State Sen. John Albers, R-Roswell, the panel’s chairman, said his committee’s recommendation would give the Senate months to thoroughly vet tax breaks.
“Will it maybe slow things down a little? Yes, but I think the transparency and the good fiduciary part of me says that is the right thing to do,” he said.
Northeast Georgia Medical Center introduced a new peer-support program for patients needing addiction recovery.
Northeast Georgia Medical Center unveiled its ED-CARES Peer Support program Wednesday at its Gainesville campus. The program connects “certified addiction recovery empowerment specialists” in the emergency department.
“We’re going to match up people in recovery with those folks who experience overdose to say, ‘What do you want to do next? I’ve been right where you are. Let me help you,’” said Neil Campbell, executive director for the Georgia Council on Substance Abuse.
The Medical Center is the first hospital in Georgia helping overdose survivors work with peer recovery specialists. Northeast Georgia Health System CEO and President Carol Burrell said the program “demonstrates our willingness to continue to lead the way.”
In May, Gov. Nathan Deal signed the Jeffrey Dallas Gay Jr. Act, which made Naloxone available over the counter. Naloxone, often seen as Narcan, is an opioid antidote.
The Medical Center handled 696 overdose patients in 2016 compared to 281 cases in 2015.
“It’s so prevalent and so widespread and people don’t realize that it’s affecting every family, all families,” said state Sen. Butch Miller, R-Gainesville.
The Georgia Ports Authority approved projects to increase the rail and road throughput from the port.
The Georgia Ports Authority approved rail and gate expansion projects on Monday that will double on-dock rail capacity and open service to inland markets.
The board unanimously approved spending $42.2 million as part of GPA’s $128 million Mason Mega Rail Terminal project.
The project will reduce travel time from Savannah to an arc of inland markets from Memphis to Chicago by 24 hours, Lynch said.
The project benefits imports and exports, and it will also provide much needed relief for Garden City residents and travelers stopped at railroad crossings throughout the day.
“The focus is two-fold,” said Griff Lynch, GPA executive director. “One is to increase capacity for growth (at the port) and to alleviate impact on the community.”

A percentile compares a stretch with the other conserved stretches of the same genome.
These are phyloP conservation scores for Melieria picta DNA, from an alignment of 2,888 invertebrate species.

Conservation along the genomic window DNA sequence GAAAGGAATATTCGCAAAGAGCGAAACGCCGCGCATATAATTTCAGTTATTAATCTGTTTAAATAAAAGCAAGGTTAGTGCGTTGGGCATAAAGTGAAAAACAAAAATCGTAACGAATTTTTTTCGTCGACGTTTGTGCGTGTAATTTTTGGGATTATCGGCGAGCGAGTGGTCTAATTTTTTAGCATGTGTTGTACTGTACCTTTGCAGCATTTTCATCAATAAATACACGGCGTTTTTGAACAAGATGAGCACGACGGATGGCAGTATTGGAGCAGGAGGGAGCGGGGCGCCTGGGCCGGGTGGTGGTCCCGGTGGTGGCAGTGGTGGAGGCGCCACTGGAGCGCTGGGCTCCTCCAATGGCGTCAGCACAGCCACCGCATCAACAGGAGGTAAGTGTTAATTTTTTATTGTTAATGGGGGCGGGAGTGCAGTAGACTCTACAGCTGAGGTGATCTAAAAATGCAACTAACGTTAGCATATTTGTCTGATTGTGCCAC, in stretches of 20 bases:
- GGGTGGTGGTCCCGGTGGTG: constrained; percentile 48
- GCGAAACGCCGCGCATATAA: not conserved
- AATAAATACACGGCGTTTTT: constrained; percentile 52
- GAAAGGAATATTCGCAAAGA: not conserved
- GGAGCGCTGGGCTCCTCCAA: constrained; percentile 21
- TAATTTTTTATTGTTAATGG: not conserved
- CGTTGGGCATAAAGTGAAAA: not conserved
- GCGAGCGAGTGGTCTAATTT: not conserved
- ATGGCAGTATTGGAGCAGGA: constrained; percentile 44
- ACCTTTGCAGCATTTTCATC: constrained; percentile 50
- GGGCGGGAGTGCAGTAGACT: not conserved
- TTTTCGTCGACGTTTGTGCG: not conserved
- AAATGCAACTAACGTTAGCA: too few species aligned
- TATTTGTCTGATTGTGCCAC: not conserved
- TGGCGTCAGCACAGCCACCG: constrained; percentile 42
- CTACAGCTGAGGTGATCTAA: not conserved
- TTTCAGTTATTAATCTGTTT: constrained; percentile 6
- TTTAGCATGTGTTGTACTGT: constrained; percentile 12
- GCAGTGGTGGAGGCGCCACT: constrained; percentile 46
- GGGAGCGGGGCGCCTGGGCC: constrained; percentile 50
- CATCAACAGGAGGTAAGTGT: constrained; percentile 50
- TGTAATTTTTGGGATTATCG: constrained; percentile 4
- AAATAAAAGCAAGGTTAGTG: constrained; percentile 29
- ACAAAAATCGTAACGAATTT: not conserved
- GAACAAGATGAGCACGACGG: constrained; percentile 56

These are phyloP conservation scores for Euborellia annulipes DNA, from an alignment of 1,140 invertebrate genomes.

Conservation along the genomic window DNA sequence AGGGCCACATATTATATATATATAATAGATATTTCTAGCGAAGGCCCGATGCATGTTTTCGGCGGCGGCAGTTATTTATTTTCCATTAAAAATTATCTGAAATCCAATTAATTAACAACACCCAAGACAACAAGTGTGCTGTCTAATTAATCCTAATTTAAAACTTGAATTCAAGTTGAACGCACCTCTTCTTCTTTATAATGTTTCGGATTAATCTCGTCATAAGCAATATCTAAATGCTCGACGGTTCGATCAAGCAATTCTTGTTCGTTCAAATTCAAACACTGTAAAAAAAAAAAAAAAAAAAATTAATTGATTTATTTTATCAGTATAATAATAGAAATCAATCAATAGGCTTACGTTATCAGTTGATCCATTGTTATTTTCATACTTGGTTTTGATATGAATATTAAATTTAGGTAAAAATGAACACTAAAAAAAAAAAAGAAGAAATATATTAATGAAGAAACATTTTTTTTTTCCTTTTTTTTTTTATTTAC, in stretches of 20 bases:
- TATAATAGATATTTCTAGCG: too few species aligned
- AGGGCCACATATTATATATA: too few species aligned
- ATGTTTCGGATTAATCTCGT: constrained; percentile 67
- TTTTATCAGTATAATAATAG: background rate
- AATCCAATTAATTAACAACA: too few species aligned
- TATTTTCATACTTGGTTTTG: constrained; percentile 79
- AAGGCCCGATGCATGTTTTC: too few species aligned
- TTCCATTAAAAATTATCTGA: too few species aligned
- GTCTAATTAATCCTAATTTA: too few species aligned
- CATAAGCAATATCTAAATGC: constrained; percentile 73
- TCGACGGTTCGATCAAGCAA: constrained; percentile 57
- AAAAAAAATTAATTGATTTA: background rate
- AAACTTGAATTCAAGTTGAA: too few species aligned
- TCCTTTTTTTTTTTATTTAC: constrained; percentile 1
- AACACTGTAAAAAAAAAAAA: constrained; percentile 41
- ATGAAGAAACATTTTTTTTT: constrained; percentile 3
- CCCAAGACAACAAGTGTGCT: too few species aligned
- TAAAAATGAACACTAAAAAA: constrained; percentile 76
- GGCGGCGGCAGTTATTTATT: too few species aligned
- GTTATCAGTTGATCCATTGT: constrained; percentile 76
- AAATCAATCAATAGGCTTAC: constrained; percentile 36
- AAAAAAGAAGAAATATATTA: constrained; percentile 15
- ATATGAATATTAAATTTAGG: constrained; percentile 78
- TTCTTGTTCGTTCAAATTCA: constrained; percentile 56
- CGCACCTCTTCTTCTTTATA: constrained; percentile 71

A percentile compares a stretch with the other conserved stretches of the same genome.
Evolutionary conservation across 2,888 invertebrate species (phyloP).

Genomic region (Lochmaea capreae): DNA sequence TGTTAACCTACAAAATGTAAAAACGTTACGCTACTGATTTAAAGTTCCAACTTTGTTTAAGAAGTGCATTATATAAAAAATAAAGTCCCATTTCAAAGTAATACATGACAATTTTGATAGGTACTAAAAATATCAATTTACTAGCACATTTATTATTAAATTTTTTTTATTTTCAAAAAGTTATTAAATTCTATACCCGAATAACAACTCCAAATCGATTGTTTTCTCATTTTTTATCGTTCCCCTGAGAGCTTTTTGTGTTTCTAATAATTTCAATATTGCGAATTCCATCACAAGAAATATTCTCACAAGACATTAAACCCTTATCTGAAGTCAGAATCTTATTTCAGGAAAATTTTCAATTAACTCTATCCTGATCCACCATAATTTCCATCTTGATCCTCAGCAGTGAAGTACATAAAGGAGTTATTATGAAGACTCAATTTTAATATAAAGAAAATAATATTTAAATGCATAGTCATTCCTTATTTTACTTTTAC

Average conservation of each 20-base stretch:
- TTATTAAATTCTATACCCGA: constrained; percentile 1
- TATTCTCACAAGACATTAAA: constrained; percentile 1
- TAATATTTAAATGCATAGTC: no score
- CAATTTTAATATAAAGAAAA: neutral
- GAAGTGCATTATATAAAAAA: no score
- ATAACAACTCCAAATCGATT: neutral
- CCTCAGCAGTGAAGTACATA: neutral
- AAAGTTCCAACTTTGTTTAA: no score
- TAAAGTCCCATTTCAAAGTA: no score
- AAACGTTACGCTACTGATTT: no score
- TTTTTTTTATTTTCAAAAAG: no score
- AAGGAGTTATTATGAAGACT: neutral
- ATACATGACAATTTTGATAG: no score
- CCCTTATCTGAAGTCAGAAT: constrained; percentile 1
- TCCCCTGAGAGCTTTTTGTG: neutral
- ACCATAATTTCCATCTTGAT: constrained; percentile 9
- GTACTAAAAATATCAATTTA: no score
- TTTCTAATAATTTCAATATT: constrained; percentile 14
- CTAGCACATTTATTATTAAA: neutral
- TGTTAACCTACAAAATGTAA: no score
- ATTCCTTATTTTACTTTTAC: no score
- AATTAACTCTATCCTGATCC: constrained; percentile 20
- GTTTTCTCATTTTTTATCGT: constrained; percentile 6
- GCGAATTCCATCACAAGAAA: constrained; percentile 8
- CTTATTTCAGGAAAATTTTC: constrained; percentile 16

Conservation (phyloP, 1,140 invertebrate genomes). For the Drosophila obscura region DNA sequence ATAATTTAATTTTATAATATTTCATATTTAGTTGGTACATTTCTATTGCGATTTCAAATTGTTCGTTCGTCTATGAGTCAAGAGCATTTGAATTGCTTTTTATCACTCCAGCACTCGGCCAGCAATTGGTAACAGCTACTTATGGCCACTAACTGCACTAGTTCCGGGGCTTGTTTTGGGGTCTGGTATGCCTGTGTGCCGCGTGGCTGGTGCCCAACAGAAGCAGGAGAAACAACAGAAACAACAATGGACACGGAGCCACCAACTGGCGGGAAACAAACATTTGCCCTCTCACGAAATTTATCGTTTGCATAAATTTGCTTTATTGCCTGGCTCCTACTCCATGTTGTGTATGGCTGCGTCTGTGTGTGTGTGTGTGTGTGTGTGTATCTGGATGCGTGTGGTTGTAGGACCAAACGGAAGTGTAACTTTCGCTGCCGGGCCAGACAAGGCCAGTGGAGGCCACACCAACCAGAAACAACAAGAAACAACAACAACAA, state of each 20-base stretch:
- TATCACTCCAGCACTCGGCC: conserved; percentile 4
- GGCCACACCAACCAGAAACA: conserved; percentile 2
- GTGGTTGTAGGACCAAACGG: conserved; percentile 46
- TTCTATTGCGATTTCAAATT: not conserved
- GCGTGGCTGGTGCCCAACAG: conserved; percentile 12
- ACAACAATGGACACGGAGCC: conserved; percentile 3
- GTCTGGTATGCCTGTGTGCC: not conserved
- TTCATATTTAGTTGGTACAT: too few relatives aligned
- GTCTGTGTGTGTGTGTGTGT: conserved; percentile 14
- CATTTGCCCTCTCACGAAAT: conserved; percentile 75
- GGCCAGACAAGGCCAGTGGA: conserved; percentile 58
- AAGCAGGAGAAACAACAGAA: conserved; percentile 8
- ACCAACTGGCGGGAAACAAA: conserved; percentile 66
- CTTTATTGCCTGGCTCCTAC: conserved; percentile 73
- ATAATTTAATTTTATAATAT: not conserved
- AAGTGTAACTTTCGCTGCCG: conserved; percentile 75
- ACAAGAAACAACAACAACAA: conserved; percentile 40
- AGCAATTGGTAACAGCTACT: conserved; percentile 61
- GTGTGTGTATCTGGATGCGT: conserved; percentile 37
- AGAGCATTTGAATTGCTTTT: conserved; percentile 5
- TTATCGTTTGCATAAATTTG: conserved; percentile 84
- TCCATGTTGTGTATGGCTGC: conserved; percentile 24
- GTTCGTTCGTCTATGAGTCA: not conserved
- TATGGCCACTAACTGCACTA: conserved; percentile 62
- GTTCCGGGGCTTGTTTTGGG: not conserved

There will be a significant decrease in rail traffic through neighborhoods, Lynch said.
Estimates are that instead of railroad crossings being blocked maybe 10 times a day, it will drop to once or twice a day.
The Medical Association of Georgia honored Dallas Gay for his work fighting the opioid epidemic.
Gay received the Donna Glass Non-Physician Distinguished Service Award, which honors those who are not doctors that make “contributions to the advancement and support of medicine.”
Gay, whose grandson Jeffrey Dallas Gay Jr. died in 2012 from an overdose, has worked to increase availability of naloxone for first responders. The drug, often seen as Narcan, is the antidote in overdose cases.
In May, Gov. Nathan Deal signed the Jeffrey Dallas Gay Jr. Act, which made naloxone available over the counter. Gay and the Partnership for a Drug Free Hall have also worked on expanding access to a downloadable checklist for those responding to an overdose.
The Augusta Commission extended the contract of City Administrator for three more years.
Columbus City Council will create a Liberty District to encourage revitalization around the historic Liberty Theatre.
Simona Perry will serve as the new Executive Director of the Ogeechee Riverkeeper.
The 294-mile blackwater river flowing through portions of 22 Georgia counties is home to unique fish and wildlife as well as a beloved recreational resource for fishing, swimming and boating. The waterway has largely recovered from a 2011 fish kill, Perry said.
“It’s relatively clean and undeveloped,” she said. “There are always issues but we have the opportunity to be the model to keep your waterway what it should be.”
The Ogeechee Riverkeeper organization, which aims to protect, preserve, and improve the water quality of the basin, began in its current form in 2004 with the merger of the Canoochee Riverkeeper and the Friends of the Ogeechee group. It’s licensed by the Waterkeeper Alliance. That massive 2011 fish kill on the river prompted a Clean Water Act lawsuit settlement with King America Finishing (now Milliken), which produced a stricter discharge permit, more frequent and transparent water testing protocol, and a $2.5 million settlement, about $1.3M of which funded an endowment to continue efforts to research and protect the river.
The Georgia Water Coalition released its annual “Dirty Dozen” list of threatened water resources.
Members of the Lowndes County Board of Education disagree on whether to hold out-of-town meetings.
DeKalb Medical and Emory Healthcare have signed a letter of intent to develop a partnership.